Another important goal of our study was to define the optimal time point to determine if the patient shows ENI. We found that assessment at 24 hours was more valuable at predicting final outcome than at 2 hours. It is widely acknowledged that the NIHSS score often changes during the first 24 hours, and that the relationship between the neurological examination and final functional outcome strengthens after the initial hours and then begins to plateau.15 Indeed, in some recanalized patients a ‘stunned brain’ phenomenon (ie, no response to recanalization during a few hours) with delayed recovery can be observed.16 Consequently, we hypothesize that NIHSS testing at 2 hours may have been influenced by greater variability. Also, because MT necessitates anesthetic support to prevent patient movement, a very early neurological assessment may be impacted due to altered levels of consciousness, especially in patients treated under general anesthetic. However, in our study, conscious sedation was always offered as a first-line option, thus limiting the number of patients treated under general anesthesia. But a consequence is also that the impact of general anesthesia on 2-hour and 24-hour NIHSS assessment is difficult to determine in the present study, so our ENI thresholds need further validation cohorts of patients treated under general anesthesia.
While ENI seems to be a practical tool, a concern is whether it has the same meaning in patients with low and high NIHSS. We found a greater proportion of patients reaching ENI at 2 and 24 hours with increasing baseline NIHSS (p for trend=0.14 and 0.02, respectively). Higher baseline NIHSS allowed greater improvement of the score after early recanalization. However, this was counterbalanced by the smaller proportion of patients with a high baseline NIHSS score achieving a good functional outcome. Finally, we did not observe better accuracy of ENI while baseline NIHSS scores increased (online supplemental table 2). Additionally, we found that ENI seems to be a practical tool for routinely following patients with a high baseline NIHSS score, while using total NIHSS may be preferable for patients with a low baseline NIHSS score (online supplemental table 3).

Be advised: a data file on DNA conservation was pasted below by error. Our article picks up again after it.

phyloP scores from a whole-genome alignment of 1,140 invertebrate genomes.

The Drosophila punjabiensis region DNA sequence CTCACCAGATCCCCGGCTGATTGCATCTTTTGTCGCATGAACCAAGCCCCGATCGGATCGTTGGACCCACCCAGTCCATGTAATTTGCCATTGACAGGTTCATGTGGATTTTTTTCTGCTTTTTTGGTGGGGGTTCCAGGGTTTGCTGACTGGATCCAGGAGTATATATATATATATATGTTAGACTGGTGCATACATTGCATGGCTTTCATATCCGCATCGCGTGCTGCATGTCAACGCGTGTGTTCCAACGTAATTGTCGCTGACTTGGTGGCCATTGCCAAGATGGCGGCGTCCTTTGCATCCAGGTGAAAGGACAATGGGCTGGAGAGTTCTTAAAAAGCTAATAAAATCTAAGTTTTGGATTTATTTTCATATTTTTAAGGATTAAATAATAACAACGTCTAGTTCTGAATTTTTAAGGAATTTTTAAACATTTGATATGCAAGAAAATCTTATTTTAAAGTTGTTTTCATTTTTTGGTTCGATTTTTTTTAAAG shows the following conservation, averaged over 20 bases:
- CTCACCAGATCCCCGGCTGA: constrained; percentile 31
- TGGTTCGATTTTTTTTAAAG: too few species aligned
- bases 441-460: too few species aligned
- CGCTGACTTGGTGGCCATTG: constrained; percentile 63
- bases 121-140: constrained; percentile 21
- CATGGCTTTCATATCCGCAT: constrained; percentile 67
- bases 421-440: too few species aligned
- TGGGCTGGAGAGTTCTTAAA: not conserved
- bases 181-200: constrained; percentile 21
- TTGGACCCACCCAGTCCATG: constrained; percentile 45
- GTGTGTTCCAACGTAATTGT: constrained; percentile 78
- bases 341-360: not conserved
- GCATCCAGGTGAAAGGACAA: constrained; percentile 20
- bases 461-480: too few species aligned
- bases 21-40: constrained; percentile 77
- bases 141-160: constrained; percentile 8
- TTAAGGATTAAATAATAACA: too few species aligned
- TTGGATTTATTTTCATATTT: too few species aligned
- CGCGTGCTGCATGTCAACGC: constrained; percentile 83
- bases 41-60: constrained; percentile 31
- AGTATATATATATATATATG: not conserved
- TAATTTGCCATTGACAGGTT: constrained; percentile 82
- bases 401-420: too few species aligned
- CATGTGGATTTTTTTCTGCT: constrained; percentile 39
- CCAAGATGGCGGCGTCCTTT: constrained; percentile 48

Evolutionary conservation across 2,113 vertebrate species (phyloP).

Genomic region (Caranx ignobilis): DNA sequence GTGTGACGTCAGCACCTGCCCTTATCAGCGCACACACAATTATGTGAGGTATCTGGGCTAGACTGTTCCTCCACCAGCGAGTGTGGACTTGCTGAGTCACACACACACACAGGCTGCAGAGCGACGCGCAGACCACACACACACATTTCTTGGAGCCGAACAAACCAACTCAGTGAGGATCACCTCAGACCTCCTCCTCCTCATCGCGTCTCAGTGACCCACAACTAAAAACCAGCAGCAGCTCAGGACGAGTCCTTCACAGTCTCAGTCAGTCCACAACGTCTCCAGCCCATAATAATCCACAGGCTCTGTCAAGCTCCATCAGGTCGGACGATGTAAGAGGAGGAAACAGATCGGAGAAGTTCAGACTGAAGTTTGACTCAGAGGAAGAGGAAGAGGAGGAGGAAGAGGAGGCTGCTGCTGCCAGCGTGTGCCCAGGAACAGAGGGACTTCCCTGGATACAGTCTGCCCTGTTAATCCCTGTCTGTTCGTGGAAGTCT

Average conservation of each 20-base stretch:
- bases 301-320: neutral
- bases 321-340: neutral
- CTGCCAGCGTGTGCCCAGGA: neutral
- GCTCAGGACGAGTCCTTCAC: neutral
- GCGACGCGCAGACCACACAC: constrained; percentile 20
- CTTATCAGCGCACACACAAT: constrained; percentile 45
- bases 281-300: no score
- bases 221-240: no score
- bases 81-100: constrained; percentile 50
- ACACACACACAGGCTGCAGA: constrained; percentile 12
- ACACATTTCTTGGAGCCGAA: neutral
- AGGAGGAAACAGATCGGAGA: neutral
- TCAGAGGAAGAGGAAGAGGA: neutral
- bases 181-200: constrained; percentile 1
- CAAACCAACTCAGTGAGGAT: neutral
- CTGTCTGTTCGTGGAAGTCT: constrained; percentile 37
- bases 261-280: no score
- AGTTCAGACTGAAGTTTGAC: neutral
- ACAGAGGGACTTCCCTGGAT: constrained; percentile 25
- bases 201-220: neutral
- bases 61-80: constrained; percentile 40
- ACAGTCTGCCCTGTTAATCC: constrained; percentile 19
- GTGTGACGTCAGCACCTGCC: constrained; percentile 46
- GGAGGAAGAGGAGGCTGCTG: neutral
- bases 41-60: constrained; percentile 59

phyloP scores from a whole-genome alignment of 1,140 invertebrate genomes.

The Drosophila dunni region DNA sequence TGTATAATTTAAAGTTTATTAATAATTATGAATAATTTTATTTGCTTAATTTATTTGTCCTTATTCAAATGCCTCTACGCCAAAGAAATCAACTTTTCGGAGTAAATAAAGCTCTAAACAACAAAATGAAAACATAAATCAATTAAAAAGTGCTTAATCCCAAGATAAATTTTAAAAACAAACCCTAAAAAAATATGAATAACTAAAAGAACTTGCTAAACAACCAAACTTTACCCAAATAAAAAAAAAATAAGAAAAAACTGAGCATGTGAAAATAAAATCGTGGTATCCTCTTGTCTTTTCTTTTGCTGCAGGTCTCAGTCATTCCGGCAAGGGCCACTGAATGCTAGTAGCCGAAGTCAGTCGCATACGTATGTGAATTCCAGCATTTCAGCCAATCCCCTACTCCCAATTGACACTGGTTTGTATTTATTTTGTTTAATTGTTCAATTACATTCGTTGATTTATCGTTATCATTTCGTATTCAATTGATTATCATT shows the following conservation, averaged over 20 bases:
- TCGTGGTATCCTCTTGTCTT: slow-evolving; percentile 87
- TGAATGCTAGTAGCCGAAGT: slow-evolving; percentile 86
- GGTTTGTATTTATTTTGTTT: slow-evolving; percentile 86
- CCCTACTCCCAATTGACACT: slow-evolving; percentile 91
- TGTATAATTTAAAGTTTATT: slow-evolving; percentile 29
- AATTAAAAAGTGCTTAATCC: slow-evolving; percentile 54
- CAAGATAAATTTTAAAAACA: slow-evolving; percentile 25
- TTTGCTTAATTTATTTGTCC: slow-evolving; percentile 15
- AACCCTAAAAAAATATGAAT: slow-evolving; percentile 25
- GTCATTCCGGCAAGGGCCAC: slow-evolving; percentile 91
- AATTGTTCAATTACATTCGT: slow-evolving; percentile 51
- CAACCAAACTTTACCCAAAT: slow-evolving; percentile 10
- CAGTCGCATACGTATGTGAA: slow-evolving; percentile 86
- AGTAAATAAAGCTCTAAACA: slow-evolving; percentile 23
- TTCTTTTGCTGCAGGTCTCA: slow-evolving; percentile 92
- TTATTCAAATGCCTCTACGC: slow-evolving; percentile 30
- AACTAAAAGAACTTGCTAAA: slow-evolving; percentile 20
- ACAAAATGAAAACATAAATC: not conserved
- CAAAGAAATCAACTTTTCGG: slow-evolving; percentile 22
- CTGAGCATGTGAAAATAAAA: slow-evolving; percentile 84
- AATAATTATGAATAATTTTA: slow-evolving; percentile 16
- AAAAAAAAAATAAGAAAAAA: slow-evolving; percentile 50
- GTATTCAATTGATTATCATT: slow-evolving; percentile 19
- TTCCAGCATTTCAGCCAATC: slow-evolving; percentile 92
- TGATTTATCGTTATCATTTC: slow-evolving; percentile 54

The role of IVT combined with MT (bridging therapy) remains a matter of debate. Indeed, some studies comparing patients treated by bridging versus MT alone suggested similar clinical outcomes, revascularization, symptomatic intracranial hemorrhage, and mortality rates.17–19 In contrast, other studies with the same design suggested that prior IVT facilitates successful recanalization by MT.20–22 This suggests the pressing need for a randomized trial to compare direct MT with bridging therapy. In this situation of clinical uncertainty, we noted in our population a higher proportion of patients with IVT in the ENI group (p=0.02). One possible explanation is that successful arterial recanalization does not guarantee by itself good reperfusion, as distal blood flow may be compromised and not accessible to mechanical treatment but only to the synergistic effect of IVT. While waiting for a randomized trial comparing IVT+MT with MT alone, IVT should be started as early as possible for all eligible patients with stroke without delaying access to MT.